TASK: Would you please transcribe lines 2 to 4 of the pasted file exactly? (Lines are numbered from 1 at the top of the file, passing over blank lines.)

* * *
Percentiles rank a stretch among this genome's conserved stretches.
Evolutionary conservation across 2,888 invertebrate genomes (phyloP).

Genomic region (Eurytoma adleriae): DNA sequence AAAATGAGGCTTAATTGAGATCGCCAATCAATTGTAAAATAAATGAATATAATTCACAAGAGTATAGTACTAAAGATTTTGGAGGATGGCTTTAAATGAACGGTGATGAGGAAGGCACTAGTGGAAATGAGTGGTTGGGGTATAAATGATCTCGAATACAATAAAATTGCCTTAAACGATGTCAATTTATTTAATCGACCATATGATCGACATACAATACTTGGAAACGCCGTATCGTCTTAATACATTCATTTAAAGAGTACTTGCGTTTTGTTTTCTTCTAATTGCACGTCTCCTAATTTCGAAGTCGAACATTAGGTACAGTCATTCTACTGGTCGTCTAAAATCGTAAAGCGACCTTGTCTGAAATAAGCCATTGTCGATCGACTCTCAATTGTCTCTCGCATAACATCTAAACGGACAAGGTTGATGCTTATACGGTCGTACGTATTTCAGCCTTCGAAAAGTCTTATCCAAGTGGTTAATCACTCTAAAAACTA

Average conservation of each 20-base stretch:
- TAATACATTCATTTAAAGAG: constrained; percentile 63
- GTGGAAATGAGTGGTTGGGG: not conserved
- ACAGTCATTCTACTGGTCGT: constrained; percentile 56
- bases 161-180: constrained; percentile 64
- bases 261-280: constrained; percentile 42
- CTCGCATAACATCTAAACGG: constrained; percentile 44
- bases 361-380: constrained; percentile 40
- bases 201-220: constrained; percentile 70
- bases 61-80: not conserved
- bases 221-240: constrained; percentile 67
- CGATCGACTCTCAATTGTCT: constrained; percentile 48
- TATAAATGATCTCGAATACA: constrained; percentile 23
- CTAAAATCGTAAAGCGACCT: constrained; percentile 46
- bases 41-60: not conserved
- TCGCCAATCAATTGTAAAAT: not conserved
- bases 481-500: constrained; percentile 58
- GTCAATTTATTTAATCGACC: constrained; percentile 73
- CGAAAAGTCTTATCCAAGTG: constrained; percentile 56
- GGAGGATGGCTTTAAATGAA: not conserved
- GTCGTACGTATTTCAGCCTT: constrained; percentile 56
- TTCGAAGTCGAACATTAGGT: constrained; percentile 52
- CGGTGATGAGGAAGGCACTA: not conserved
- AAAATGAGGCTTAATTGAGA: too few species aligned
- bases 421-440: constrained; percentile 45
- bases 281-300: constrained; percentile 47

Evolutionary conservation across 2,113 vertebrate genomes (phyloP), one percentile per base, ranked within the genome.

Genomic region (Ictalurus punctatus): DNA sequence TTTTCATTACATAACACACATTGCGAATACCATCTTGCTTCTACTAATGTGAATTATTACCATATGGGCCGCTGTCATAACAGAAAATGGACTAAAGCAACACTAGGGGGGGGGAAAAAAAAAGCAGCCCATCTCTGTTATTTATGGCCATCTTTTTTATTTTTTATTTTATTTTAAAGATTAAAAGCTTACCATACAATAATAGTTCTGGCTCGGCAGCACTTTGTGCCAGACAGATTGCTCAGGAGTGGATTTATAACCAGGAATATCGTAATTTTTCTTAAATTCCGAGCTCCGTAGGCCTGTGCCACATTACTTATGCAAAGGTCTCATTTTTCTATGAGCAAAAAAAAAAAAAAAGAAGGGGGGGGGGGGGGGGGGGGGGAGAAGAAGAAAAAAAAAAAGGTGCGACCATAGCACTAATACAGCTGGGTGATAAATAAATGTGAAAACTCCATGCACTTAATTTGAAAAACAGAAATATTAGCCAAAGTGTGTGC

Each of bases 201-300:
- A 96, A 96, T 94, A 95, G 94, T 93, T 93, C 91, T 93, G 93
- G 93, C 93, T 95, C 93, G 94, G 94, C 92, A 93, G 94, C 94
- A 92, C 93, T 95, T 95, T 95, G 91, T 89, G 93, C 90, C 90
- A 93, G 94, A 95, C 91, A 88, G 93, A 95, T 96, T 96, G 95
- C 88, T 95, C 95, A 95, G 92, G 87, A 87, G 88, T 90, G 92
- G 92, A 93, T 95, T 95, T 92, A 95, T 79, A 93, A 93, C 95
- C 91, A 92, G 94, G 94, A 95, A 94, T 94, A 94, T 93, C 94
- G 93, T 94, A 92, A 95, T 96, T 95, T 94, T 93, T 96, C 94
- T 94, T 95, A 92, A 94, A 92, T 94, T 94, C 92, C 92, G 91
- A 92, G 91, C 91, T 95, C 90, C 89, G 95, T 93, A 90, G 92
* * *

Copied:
Evolutionary conservation across 2,888 invertebrate genomes (phyloP).

Genomic region (Eurytoma adleriae): DNA sequence AAAATGAGGCTTAATTGAGATCGCCAATCAATTGTAAAATAAATGAATATAATTCACAAGAGTATAGTACTAAAGATTTTGGAGGATGGCTTTAAATGAACGGTGATGAGGAAGGCACTAGTGGAAATGAGTGGTTGGGGTATAAATGATCTCGAATACAATAAAATTGCCTTAAACGATGTCAATTTATTTAATCGACCATATGATCGACATACAATACTTGGAAACGCCGTATCGTCTTAATACATTCATTTAAAGAGTACTTGCGTTTTGTTTTCTTCTAATTGCACGTCTCCTAATTTCGAAGTCGAACATTAGGTACAGTCATTCTACTGGTCGTCTAAAATCGTAAAGCGACCTTGTCTGAAATAAGCCATTGTCGATCGACTCTCAATTGTCTCTCGCATAACATCTAAACGGACAAGGTTGATGCTTATACGGTCGTACGTATTTCAGCCTTCGAAAAGTCTTATCCAAGTGGTTAATCACTCTAAAAACTA

Average conservation of each 20-base stretch: